When we first announced the MB Book Club in January, the air was frosty. Our breath showed with every exhalation. We read our books wrapped up in fuzzy socks and blankets, a cup of hot cocoa nearby. Since then we’ve read and discussed “Dead Don’t Lie” by L. R. Nicolello and “The Walls Around Us” by Nova Ren Suma. The seasons have changed. Now it’s August, time for our third discussion. We’re reading our books on the deck or by the pool or near the sea, with sunscreen and a tropical beverage by our sides (hopefully with a colorful paper umbrella on top).
I think it’s perfect that the book we’ll be talking about tonight is called “Chasing the Sun.” Fall will be here soon. My deepest wish is to appreciate these bright days as much as I can before winter returns.
Below is a refresher on the logistics of the discussion and then some lead questions to get us going.
To join the discussion, come back to this page at 8:00 p.m. CST tonight. I’ll start us off in the comments with a hello. Then we’ll dive into the questions. As always, your questions and discussion topics are welcome, too! Please note that you must be logged in to Facebook in order to comment. However, if you don’t want your comments to show up on your personal Facebook page, make sure the box next to “Also post on Facebook” is not selected.
Here are our lead questions.
1) In our interview with the author, Natalia Sylvester, she talked about the combination of research and real-life experiences that went into her story. How did the setting and the set-up work for you? Were there any details she included that surprised you or struck you as particularly truthful?
2) Who do you think was the most likeable character? What about the most unlikeable? Did either of these characters affect your experience of the book? (Feel free to throw in general thoughts and opinions about the importance or unimportance of likeable characters.)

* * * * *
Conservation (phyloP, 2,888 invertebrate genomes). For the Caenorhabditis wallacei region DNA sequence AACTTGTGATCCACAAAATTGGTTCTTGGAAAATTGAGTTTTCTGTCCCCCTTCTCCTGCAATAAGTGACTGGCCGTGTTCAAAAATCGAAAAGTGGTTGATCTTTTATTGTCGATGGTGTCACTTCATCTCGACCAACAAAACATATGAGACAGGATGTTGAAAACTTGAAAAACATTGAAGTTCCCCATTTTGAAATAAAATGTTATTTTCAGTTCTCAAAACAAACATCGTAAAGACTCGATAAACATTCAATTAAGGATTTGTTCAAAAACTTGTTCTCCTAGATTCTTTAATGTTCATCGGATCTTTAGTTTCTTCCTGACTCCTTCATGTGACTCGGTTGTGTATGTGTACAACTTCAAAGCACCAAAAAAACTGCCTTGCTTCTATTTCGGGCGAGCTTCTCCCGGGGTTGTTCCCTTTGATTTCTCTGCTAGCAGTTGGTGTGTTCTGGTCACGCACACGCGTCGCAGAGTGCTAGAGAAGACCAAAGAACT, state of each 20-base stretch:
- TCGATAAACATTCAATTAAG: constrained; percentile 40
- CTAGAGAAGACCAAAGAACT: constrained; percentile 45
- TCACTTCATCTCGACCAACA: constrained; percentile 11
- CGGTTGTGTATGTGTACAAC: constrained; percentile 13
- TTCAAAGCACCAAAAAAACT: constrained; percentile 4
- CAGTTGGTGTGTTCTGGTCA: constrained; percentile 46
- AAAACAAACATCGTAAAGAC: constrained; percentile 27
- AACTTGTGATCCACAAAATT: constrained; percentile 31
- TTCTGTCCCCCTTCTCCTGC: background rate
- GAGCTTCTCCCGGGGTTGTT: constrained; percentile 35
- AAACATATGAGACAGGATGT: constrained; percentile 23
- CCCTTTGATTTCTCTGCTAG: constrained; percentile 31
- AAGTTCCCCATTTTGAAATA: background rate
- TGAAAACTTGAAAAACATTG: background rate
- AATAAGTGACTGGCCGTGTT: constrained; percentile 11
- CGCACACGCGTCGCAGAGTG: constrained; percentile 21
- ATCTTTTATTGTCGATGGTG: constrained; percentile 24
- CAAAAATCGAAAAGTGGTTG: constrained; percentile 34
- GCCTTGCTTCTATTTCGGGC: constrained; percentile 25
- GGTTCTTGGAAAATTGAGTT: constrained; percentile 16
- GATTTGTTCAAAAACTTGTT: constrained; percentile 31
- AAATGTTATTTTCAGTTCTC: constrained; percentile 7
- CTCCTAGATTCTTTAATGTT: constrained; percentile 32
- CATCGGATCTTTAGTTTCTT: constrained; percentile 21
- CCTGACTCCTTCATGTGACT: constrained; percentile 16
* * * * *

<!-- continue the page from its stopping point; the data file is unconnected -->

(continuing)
3) In this interview with Michael Noll of the blog Read to Write Stories, Natalia mentions that while she was writing “Chasing the Sun,” she didn’t worry about the fact that her story is set in Peru with a cast of completely Peruvian characters. However, when she was submitting it to publishers, a large number of them felt that this would be a difficult selling point. Obviously, movements like #WeNeedDiverseBooks are still very necessary, even where literary adult fiction is concerned (maybe even especially where it’s concerned). I don’t have a question, per se, but I’d like to open the floor on this topic. And also discuss how books like “Chasing the Sun” can play an important role in the ongoing discussion, awareness, and demand for diversity in publishing.
Just finished reading CHASING THE SUN by @NataliaSylv. The ending made me weep. It was so exquisitely perfect.
— Courtney Leigh (@CourtLeighLove) July 6, 2015
As you can see from my tweet, I loved the ending. It completely turned my expectations on their head. What about you? Were you surprised? Did you love it? Hate it? Did it feel resolved?
Answer one or all of these questions in the comments below or ask a question of your own! I can’t wait to chat about “Chasing the Sun.” See you at 8:00 p.m. sharp!
Note: There will be spoilers in our discussion.